An Interview with Magdalena Ridley McQuilla, Founder of Vamos Afuera and LandPaths’ first Bilingual Outreach Coordinator

I was very intentional about whose voices I amplified and about making sure the ideas came from people in the community.The neighbors already had a lot of knowledge; part of it was asking what they wanted to see there. What was their vision? What did they have the skills to do and what could we do together? We built programs based on that. I think that’s what made Bayer Farm really strong.  

How did it all start for you – when did you first get connected to LandPaths?

I actually got a phone call one day from Craig. I had never heard about LandPaths before that – I didn’t know what the conservation movement was, I didn’t know what the Open Space District was. Craig had heard of me because, at the time, I was participating in community meetings and doing youth activities around Roseland, where I grew up. LandPaths was planning the Bayer Farm project, though it wasn’t called that yet, they just knew they wanted to have a place in the community where people could access LandPaths’ programming, a sort of a portal in Southwest Santa Rosa. Craig asked if he could meet with me and discuss the project.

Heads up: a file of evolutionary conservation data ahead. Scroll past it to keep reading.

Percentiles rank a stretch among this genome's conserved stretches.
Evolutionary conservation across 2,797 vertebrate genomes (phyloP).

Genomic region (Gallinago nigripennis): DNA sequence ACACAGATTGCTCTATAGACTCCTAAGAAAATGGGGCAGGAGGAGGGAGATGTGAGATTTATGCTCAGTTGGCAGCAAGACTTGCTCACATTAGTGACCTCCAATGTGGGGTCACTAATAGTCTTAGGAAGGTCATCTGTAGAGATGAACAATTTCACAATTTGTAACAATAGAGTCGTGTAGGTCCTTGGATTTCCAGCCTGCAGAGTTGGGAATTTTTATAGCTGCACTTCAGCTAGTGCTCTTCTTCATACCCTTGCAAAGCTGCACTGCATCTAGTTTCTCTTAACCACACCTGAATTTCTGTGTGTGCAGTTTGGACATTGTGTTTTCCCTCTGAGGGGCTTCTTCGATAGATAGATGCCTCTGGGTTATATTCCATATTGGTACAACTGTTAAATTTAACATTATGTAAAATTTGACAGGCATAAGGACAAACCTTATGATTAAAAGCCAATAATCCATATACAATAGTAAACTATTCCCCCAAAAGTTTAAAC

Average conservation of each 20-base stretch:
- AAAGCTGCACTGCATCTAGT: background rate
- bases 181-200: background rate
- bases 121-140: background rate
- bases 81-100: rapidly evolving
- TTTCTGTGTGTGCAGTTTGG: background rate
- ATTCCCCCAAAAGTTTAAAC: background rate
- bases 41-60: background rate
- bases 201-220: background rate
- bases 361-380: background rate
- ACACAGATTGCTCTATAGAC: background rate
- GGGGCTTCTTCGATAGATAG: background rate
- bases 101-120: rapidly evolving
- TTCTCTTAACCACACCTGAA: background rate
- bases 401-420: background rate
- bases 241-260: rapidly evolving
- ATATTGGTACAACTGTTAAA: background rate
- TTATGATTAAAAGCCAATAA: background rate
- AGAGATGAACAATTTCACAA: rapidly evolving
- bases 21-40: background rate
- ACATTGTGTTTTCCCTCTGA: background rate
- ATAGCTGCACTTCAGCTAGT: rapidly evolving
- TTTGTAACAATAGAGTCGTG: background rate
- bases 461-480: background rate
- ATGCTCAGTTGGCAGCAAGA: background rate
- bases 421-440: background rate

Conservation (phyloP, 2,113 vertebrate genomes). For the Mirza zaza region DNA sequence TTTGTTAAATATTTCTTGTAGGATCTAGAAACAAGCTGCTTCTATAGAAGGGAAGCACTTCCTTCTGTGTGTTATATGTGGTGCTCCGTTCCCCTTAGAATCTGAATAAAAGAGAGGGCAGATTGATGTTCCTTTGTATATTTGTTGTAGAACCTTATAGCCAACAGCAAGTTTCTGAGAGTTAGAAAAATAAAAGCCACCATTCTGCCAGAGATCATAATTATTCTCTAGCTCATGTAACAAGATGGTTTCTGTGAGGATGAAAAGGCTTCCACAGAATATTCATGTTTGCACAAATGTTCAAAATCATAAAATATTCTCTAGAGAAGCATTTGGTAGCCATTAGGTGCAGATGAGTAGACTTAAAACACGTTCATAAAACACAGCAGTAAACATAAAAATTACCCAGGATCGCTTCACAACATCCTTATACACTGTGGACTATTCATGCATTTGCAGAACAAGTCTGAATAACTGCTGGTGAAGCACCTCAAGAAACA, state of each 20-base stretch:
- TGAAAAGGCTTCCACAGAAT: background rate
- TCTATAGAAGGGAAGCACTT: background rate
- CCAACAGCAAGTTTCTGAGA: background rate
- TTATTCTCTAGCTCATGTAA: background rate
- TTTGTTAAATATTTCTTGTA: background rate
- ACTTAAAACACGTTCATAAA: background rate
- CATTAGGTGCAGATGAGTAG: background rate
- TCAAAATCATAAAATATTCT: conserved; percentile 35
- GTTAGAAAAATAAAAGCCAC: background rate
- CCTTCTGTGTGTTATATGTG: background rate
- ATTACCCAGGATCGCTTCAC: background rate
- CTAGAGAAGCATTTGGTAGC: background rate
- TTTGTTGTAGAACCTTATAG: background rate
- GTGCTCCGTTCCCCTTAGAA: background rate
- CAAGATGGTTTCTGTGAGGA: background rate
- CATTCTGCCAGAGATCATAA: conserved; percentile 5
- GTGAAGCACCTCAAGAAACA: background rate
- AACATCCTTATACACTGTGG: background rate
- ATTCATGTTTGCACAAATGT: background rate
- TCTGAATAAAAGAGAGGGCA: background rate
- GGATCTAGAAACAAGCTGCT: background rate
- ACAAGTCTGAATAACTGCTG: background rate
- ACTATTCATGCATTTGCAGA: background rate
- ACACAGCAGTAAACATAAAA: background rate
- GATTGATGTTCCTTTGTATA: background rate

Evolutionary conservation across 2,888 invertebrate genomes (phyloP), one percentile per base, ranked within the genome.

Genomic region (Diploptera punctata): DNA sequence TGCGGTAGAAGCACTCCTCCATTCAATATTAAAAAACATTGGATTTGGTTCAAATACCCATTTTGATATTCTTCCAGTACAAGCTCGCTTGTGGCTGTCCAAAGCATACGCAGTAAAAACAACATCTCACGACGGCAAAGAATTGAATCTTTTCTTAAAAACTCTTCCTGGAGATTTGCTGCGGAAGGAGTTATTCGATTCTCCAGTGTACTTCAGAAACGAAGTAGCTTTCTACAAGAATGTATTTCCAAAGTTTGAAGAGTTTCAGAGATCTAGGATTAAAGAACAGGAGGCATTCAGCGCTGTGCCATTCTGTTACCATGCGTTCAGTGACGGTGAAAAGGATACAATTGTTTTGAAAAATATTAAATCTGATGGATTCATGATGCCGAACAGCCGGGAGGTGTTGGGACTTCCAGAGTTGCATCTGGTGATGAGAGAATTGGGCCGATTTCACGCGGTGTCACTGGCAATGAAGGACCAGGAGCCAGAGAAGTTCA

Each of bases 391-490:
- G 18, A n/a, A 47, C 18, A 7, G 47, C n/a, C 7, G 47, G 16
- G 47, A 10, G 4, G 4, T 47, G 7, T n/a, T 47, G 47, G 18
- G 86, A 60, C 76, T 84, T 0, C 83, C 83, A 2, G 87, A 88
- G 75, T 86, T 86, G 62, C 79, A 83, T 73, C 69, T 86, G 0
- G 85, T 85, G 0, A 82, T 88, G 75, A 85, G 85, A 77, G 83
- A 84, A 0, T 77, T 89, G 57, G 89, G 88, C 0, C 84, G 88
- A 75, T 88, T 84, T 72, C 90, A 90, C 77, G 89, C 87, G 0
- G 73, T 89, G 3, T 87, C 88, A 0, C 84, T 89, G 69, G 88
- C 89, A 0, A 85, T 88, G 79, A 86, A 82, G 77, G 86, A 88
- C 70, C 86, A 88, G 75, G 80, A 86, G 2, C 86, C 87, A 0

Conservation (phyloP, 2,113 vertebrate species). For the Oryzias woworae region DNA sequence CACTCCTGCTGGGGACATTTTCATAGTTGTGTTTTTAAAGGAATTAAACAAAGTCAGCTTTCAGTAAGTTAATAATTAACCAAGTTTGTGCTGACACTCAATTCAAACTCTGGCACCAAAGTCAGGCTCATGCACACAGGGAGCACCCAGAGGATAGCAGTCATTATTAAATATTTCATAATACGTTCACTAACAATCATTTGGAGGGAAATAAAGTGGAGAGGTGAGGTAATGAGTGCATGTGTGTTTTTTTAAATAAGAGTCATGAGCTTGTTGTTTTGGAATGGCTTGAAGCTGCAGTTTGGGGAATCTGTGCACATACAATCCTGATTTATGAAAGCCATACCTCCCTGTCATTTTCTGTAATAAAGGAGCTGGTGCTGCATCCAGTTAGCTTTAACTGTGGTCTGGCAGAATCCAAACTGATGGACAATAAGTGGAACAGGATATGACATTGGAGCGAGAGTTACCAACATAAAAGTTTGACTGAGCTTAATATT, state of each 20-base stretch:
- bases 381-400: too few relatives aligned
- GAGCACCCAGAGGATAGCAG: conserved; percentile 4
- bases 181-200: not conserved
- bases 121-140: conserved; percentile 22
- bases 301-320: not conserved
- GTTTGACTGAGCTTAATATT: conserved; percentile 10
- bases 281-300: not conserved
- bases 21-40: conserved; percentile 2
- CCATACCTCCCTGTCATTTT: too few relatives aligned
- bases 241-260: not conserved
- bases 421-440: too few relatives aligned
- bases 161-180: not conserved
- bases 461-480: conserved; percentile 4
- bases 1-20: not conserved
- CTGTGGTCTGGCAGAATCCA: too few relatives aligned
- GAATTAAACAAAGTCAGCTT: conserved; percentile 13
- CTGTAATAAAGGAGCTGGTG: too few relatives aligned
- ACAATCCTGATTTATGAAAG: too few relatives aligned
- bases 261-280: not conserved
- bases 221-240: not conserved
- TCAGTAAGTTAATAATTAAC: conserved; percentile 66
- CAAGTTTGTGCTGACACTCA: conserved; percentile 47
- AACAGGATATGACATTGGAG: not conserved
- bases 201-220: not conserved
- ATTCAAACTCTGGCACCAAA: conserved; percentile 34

We met at my mom’s house in Roseland and walked over to a piece of land that was across the street from my former elementary school. It was a dirty field, never something I’d noticed or even looked at because there was a fence there and I’m not the kind of person who would hop over people’s fences to go visit nature. And suddenly he’s telling me we’re going to be able to go on to that land.  

What was the conservation movement like when you joined LandPaths in 2007?